Financial literacy refers to awareness and knowledge of key financial concepts required for managing personal finances. The survey findings indicate that the urban population had high financial literacy (31.9%) than the rural population(16.2%).
Further males were more financially literate than the females while the level of financial literacy increases with education levels.
Speaking during a Panel Discussion, RUFEP Programme Coordinator Michael Mbulo said more sensitizations were needed to convince rural people on the reality of mobile money to increase uptake.
Mr. Mbulo said RUFEP was working with implementing partners such as World Vision, Atlas MARA, FINCA, Kasama Christian Community Care (KCCC) to promote digitization of Savings Groups and uptake of mobile money.
He said digitizing Savings Groups through use of mobile money is much safer as Treasurers do not need a box to put money but use their mobile phones to save which is much efficient.
“To increase mobile money uptake, rural people need sustainable access to power to charge their mobile phones. RUFEP is also working with solar energy providers to provide access to power and to promote of mobile money-based payments.
FSDZ Chief Executive Officer Betty Wilkinson said digitization of savings groups is much safer by promoting cashless transactions as touching money is the biggest risk in the wake of COVID-19 pandemic.
She said FSDZ was working with Chiefs to share information on COVID-19 and sensitizing communities on health requirements such as washing their hands through various media platforms.
“FSDZ conducted a survey to assess the impact of COVID-19 on households in Zambia. The survey revealed that families have been negatively affected by the pandemic and those who borrowed were failing to pay back loans. People are losing jobs and business and are selling their assets to cope with the failing economic situation due to COVID-19”, Ms. Wilkinson disclosed during the Panel Discussion.
And German Savings Bank Foundation for International Cooperation Representative Reinhold Hörnle said while the findings of the FINSCOPE 2020 were critical, there was need to increase rural financial inclusion.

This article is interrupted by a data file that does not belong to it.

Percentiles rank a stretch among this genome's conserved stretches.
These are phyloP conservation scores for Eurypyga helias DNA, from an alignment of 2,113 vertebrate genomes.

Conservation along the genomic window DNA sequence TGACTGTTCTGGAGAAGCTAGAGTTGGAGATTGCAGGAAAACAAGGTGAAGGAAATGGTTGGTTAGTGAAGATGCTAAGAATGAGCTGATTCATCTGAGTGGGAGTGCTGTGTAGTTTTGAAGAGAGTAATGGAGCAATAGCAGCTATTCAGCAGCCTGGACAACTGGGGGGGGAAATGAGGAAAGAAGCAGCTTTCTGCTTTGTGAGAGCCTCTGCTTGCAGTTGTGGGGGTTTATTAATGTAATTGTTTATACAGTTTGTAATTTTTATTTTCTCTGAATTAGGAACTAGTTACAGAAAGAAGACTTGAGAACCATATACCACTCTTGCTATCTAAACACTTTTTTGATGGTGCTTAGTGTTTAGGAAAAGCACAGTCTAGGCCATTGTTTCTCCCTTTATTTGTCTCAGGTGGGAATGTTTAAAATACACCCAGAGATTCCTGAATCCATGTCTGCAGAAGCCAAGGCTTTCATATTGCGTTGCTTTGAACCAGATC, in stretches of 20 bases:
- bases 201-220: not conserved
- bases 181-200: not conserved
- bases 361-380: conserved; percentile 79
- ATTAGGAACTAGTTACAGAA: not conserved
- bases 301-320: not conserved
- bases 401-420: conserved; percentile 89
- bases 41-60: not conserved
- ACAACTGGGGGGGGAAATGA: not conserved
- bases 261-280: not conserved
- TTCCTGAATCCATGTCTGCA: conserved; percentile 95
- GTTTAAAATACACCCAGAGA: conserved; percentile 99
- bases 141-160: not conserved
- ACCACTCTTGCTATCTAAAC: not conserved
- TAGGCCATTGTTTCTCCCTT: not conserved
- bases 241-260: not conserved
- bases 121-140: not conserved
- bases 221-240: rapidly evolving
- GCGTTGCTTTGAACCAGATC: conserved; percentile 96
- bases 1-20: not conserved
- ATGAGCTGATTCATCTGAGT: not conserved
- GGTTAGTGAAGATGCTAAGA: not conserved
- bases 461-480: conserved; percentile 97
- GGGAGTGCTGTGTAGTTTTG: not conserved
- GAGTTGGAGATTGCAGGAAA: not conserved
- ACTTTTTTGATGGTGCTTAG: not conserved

Mr. Hörnle said there was need to harmonize the level of effort by all stakeholders as more needs to be done to increase financial inclusion.
The National Financial Inclusion Strategy (2017-2022) targets to increase rural financial inclusion to 75% and national financial inclusion to 80% by 2022.
In 2004, the outbreak of the Contagious Bovine Pleuropneumonia (CBPP) decimated the livestock population in Kazungula and Mwandi Districts of Southern and Western provinces respectively.
The loss of livestock due to CBPP increased the vulnerability of smallholder farmers who depend on animal draught power for agricultural production, milk sales for household incomes and nutrition security.
In July 2019, ZayoHub submitted the Mafisa Bond Livestock Finance Project proposal to the Rural Finance Expansion Programme (RUFEP) to co-finance the Livestock Finance pilot in Mwandi and Kazungula Districts which was approved and financed with a grant agreement of 10th February 2020.
Funded by Transform Project and Vitol Foundation with co-financing from RUFEP, the project aims to increase livestock ownership among smallholders in the target areas.
The co-financing from RUFEP for the project came under the Rural Finance Equity and Innovation Window III of the Innovation and Outreach Facility (IOF) matching grants for pilots in financial product development.
Mafisa is a local traditional practice where a person with a herd of cattle entrusts another person (usually vulnerable and without any livestock) to take care of their animals and is paid or rewarded with an animal or more after an agreed period of time.
ZayoHub’s Mafisa Bond Livestock Finance Project borrows from this traditional practice with some modifications to suit the project objectives.
The Mafisa Bond Livestock Finance pilot project targets to cover 150 smallholder farmers in Magumwi area under Chief Imonga, Lipumpu area under Chief Nsando in Mwandi District and Sikaunzwe area under Chieftainess Sekute in Kazungula Districts.
The project further aims to improve the indigenous breeds through cross breeding with exotic breeds such as Boran and Tuly to improve disease resistance, meat quality and milk production.